This week, we discuss articles related to Delta's new rewards and upgrades program, revenue management in the age of personalization and Lufthansa's clash with low-cost carriers.

Revenue Management & Personalization

The latest from Tom Bacon (who is a must follow for anyone involved in revenue management) on Eye for Travel outline four ways to rethink airline RM in a personalised world. Bacon's points are as follows:

  1. Personalisation requires new micro-segmentation
  2. New ancillary options mean airlines – and RM – can design different experiences for different passengers
  3. Personalisation is likely to be the responsibility of cross-functional teams representing a variety of commercial and operations functions as well as new data scientists.
  4. Personalisation will mean constant learning, more granular pricing, and potentially changing segmentation based on machine learning.

Bacon makes excellent points, which can all be summed up by taking a holistic view of the process. At Kambr Media we call this Total Airline Commercial Optimization (TACO). This will be something we'll be covering more often and more in-depth, but it is essentially bringing together the entire customer process which Bacon outlines especially with points two and three.

Delta's Reward Program

Seth Miller writes for, Delta Air Lines is selling more upgrades than ever, and a growing number number of those travelers are choosing to pay with their SkyMiles points rather than cash. The carrier is now a half year in to its renewed program selling upgrades for SkyMiles points and more than half a million travelers have chosen the option.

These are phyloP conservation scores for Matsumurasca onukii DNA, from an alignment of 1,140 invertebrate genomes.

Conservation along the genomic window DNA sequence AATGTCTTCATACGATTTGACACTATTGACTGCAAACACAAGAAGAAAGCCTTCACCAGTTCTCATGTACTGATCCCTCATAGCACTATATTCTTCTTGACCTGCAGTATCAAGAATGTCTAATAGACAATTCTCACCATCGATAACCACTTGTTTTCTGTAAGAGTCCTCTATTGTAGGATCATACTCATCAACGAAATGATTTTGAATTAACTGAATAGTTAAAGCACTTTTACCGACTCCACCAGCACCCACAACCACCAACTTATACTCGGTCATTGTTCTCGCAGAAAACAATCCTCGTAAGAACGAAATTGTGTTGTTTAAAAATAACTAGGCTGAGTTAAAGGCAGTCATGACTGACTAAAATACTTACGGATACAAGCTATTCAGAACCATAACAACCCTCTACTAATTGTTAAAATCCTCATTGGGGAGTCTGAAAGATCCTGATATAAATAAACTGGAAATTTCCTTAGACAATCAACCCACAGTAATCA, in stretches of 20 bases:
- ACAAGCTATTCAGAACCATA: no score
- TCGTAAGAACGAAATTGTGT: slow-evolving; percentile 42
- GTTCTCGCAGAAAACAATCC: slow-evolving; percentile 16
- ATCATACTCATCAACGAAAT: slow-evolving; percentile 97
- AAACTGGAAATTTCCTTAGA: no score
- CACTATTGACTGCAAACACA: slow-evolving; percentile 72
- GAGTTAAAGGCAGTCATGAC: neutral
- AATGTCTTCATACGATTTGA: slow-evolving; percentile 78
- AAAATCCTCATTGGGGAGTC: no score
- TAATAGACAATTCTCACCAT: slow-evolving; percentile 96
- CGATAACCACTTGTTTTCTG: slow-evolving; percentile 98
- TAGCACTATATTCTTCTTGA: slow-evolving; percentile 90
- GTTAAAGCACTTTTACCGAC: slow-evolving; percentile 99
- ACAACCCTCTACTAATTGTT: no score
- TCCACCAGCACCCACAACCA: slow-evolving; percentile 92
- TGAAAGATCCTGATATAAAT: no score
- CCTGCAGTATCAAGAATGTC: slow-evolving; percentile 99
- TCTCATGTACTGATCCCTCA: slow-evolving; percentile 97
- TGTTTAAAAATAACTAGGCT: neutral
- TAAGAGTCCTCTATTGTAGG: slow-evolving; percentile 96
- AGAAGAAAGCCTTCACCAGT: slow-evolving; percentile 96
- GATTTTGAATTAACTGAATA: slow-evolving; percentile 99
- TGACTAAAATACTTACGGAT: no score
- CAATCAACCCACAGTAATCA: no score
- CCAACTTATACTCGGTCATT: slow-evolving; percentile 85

Delta's strategy of treating points more like currency with a combination of dynamic upgrade offers is signifying a growing trend in commercial aviation loyalty programs. This works two-fold, it makes upgrades more accessible to passengers, while bringing a greater focus to ancillaries for the airline.

As more airlines revaluate their rewards programs to adjust to macro trends in the industry, it will be interesting to see how loyalty programs evolve over time.

Lufthansa's Class with Low-Cost Carriers

Lufthansa’s Chief Executive Officer Carsten Spohr has been critical of low-cost carriers, saying "flights for less than 10 euros shouldn’t exist.” He finds it to be, "economically, ecologically and politically irresponsible.”

At the center of Spohr's disdain is that these price wars are (in his opinion) forcing the industry down to the bottom, as these prices are simply not sustainable.

This is the latest example of the friction between full-service carriers and low-cost carriers. In some ways low-cost carriers have been industry trailblazers, forcing distinguished airlines to adapt. A prime example is the mass adoption of a la carte pricing. Once only common with LCCs, now nearly every airline has deployed some form of the strategy.

Other Interesting Things in Commercial Aviation